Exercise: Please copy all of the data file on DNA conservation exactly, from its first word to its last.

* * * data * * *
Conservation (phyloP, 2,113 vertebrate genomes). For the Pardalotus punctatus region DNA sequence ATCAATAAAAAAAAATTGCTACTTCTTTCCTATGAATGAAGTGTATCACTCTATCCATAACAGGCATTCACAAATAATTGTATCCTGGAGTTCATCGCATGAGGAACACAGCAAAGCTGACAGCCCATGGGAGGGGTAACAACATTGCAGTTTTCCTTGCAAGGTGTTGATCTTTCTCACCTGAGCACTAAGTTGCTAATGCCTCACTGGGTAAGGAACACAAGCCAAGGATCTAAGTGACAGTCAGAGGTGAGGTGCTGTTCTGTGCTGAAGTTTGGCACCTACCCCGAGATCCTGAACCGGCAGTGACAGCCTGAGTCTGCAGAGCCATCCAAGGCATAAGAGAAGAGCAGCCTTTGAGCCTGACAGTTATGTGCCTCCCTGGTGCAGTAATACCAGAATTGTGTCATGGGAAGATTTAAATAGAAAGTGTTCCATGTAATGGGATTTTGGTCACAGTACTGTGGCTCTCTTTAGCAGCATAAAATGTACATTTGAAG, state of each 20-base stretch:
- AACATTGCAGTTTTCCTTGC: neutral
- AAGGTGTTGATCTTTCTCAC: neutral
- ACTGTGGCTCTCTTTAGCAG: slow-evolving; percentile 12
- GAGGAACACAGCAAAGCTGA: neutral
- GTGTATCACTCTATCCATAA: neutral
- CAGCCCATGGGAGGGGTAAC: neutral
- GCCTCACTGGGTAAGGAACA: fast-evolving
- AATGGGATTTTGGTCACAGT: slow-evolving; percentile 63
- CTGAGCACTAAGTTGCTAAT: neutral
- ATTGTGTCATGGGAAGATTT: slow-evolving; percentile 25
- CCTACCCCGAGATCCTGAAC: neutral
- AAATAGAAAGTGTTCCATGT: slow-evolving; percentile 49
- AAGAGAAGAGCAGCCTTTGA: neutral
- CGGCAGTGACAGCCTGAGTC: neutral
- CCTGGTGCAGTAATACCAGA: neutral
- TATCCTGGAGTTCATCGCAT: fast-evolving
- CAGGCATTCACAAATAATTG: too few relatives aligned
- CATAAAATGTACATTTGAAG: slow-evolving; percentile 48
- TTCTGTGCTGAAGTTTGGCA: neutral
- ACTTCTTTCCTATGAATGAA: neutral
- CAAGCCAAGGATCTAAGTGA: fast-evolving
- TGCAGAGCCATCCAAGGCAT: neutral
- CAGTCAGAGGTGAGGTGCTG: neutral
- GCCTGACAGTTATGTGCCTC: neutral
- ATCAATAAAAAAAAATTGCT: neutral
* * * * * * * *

Conservation (phyloP, 2,113 vertebrate genomes). For the Pardalotus punctatus region DNA sequence ATCAATAAAAAAAAATTGCTACTTCTTTCCTATGAATGAAGTGTATCACTCTATCCATAACAGGCATTCACAAATAATTGTATCCTGGAGTTCATCGCATGAGGAACACAGCAAAGCTGACAGCCCATGGGAGGGGTAACAACATTGCAGTTTTCCTTGCAAGGTGTTGATCTTTCTCACCTGAGCACTAAGTTGCTAATGCCTCACTGGGTAAGGAACACAAGCCAAGGATCTAAGTGACAGTCAGAGGTGAGGTGCTGTTCTGTGCTGAAGTTTGGCACCTACCCCGAGATCCTGAACCGGCAGTGACAGCCTGAGTCTGCAGAGCCATCCAAGGCATAAGAGAAGAGCAGCCTTTGAGCCTGACAGTTATGTGCCTCCCTGGTGCAGTAATACCAGAATTGTGTCATGGGAAGATTTAAATAGAAAGTGTTCCATGTAATGGGATTTTGGTCACAGTACTGTGGCTCTCTTTAGCAGCATAAAATGTACATTTGAAG, state of each 20-base stretch:
- AACATTGCAGTTTTCCTTGC: neutral
- AAGGTGTTGATCTTTCTCAC: neutral
- ACTGTGGCTCTCTTTAGCAG: slow-evolving; percentile 12
- GAGGAACACAGCAAAGCTGA: neutral
- GTGTATCACTCTATCCATAA: neutral
- CAGCCCATGGGAGGGGTAAC: neutral
- GCCTCACTGGGTAAGGAACA: fast-evolving
- AATGGGATTTTGGTCACAGT: slow-evolving; percentile 63
- CTGAGCACTAAGTTGCTAAT: neutral
- ATTGTGTCATGGGAAGATTT: slow-evolving; percentile 25
- CCTACCCCGAGATCCTGAAC: neutral
- AAATAGAAAGTGTTCCATGT: slow-evolving; percentile 49
- AAGAGAAGAGCAGCCTTTGA: neutral
- CGGCAGTGACAGCCTGAGTC: neutral
- CCTGGTGCAGTAATACCAGA: neutral
- TATCCTGGAGTTCATCGCAT: fast-evolving
- CAGGCATTCACAAATAATTG: too few relatives aligned
- CATAAAATGTACATTTGAAG: slow-evolving; percentile 48
- TTCTGTGCTGAAGTTTGGCA: neutral
- ACTTCTTTCCTATGAATGAA: neutral
- CAAGCCAAGGATCTAAGTGA: fast-evolving
- TGCAGAGCCATCCAAGGCAT: neutral
- CAGTCAGAGGTGAGGTGCTG: neutral
- GCCTGACAGTTATGTGCCTC: neutral
- ATCAATAAAAAAAAATTGCT: neutral